A Chinese satellite attempting to locate Malaysia Airlines Flight 370 "observed a suspected crash area at sea," according to CNN. The news comes via a Chinese government agency.
CNN is reporting that China satellite images may show crash site of Malaysia Airlines Flight 370 pic.twitter.com/C8DngzMBMi— Austin Tedesco (@Tedescau) March 12, 2014
The satellite images show the Straight of Malacca and were taken on Mar. 9, the day after the the plane's disappearance, but were not released until Wednesday, according to CNN.
A Chinese scientist explained to the South China Morning Post the ways in which China did not fully take advantage of its satellite capabilities.
Hampered by poor co-ordination and a meagre staff, China did not immediately exploit the capability of its satellites to search for the missing Malaysian airliner, according to a Chinese scientist.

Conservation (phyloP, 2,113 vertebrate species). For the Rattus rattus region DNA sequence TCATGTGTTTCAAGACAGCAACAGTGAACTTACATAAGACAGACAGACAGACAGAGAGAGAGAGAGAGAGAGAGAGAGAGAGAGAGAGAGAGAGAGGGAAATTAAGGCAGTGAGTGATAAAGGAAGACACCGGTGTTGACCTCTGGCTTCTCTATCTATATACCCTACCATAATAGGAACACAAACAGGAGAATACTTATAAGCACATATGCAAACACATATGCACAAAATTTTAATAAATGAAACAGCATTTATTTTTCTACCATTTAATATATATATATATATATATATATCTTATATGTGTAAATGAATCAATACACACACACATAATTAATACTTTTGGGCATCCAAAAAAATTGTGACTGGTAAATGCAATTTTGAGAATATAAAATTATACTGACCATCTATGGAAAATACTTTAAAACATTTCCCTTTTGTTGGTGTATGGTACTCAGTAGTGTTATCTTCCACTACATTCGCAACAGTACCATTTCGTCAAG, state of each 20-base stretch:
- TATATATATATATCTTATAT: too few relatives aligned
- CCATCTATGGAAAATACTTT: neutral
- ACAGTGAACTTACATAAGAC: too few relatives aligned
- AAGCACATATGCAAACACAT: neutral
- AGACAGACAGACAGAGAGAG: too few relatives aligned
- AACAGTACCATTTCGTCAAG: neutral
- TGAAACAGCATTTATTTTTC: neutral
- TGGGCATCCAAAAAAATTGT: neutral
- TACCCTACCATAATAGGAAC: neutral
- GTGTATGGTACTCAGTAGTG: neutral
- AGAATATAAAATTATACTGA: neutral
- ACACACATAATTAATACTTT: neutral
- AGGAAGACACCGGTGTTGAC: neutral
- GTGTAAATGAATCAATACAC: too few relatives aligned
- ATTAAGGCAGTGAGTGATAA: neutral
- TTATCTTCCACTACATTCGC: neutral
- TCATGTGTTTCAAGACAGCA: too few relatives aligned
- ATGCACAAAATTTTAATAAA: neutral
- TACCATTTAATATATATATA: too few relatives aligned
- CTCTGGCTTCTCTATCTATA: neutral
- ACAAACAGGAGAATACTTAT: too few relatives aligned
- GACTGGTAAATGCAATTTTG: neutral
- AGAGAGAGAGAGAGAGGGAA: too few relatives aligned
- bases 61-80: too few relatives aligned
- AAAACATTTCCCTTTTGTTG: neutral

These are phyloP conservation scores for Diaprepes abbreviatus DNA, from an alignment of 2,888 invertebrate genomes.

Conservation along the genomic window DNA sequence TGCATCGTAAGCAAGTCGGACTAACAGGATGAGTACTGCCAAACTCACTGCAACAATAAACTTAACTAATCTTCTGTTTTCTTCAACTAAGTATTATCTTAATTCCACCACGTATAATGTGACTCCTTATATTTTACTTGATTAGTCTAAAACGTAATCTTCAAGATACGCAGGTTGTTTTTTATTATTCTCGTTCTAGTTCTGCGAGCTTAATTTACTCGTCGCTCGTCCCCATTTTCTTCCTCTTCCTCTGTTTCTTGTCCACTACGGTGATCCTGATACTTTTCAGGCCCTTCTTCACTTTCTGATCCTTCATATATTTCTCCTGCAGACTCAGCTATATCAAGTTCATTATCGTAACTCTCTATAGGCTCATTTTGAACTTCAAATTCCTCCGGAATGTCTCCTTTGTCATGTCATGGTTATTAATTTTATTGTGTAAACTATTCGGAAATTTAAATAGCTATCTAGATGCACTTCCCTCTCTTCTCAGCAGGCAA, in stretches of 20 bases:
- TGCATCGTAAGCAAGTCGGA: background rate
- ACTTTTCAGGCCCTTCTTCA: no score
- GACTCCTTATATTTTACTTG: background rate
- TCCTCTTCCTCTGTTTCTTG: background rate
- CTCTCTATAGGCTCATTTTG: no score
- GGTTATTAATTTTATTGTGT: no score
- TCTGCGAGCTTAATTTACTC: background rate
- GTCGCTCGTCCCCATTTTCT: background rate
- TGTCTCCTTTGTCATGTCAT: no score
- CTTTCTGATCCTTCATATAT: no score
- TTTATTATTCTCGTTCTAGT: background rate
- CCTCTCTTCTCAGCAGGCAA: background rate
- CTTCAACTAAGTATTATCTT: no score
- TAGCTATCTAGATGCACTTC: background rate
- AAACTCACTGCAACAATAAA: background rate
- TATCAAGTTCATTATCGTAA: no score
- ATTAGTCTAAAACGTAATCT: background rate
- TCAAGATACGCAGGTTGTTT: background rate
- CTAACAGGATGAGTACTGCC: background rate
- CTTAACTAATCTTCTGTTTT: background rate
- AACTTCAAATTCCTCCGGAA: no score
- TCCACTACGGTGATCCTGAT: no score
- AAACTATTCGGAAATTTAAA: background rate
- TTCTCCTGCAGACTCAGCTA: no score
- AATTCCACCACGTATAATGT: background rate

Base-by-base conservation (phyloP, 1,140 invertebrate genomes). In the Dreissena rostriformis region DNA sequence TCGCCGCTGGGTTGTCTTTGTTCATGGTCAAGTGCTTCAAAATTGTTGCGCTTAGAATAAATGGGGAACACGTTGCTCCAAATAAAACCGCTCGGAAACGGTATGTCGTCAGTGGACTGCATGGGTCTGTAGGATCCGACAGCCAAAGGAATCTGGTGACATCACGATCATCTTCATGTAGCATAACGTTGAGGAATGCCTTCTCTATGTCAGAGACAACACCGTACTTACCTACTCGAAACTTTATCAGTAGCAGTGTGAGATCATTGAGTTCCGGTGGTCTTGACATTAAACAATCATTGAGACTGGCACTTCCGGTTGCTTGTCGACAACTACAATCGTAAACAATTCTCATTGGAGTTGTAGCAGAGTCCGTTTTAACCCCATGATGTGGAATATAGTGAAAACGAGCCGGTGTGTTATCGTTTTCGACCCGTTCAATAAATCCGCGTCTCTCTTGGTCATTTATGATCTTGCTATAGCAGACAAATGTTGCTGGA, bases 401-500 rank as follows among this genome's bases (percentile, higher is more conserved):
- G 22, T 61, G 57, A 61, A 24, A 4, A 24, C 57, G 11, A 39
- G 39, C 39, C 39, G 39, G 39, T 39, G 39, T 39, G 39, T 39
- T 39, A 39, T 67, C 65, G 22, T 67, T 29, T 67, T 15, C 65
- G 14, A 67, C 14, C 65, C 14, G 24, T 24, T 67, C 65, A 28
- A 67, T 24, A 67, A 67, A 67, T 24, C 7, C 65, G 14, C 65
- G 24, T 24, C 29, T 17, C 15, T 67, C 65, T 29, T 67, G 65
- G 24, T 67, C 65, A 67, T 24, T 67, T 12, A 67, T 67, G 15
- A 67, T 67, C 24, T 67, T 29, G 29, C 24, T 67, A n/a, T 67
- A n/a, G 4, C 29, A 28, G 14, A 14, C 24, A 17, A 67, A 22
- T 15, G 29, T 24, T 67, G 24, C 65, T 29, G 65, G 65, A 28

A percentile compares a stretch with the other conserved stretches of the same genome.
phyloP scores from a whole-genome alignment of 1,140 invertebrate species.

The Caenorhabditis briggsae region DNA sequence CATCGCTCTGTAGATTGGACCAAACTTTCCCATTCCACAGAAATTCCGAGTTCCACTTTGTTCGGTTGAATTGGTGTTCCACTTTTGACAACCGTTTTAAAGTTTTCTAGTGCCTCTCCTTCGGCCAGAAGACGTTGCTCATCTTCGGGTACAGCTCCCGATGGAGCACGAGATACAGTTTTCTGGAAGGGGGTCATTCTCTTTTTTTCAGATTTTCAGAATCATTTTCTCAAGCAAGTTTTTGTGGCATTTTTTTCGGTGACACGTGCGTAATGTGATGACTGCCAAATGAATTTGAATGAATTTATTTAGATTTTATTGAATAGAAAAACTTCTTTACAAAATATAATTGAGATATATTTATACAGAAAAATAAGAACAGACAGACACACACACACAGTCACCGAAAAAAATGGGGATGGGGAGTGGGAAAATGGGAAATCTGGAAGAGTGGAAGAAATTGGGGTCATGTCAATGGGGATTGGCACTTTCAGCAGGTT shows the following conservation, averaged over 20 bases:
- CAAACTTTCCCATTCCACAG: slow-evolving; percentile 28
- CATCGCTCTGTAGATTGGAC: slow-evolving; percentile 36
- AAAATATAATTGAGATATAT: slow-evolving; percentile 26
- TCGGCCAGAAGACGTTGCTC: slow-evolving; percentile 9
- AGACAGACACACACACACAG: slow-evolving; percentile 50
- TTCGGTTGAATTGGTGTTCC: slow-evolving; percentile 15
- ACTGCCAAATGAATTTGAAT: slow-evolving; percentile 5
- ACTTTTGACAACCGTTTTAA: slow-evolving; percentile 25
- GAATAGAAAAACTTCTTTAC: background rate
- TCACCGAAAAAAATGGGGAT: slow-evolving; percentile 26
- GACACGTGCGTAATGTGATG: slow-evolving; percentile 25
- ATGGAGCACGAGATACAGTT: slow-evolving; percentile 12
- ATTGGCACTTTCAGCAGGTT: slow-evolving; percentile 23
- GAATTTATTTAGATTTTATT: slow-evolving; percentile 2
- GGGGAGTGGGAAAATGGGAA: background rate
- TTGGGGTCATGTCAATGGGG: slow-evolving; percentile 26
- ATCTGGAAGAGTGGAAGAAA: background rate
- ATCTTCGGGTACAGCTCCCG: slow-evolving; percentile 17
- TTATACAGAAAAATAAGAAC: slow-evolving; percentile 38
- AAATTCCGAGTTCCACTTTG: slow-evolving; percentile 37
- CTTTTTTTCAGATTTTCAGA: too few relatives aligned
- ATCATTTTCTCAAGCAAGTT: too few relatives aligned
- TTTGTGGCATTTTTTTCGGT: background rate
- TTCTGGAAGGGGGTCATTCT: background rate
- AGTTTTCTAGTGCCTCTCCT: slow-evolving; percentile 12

When the Boeing 777 was en route from Kuala Lumpur to Beijing last Saturday, no Chinese satellites were observing it, said Dr Chi Tianhe, a researcher in satellite imaging with the Chinese Academy of Sciences who took part in the search.
"Chinese satellites' real-time surveillance capability will likely be strengthened after this incident," said Chi, a professor with the academy's Institute of Remote Sensing and Digital Earth in Beijing.
Chi said his biggest regret was that while China had enough satellites to monitor a large area around the clock, including the search zone, the job had not been done. Monitoring every bit of land and sea would require a dedicated staff, he added.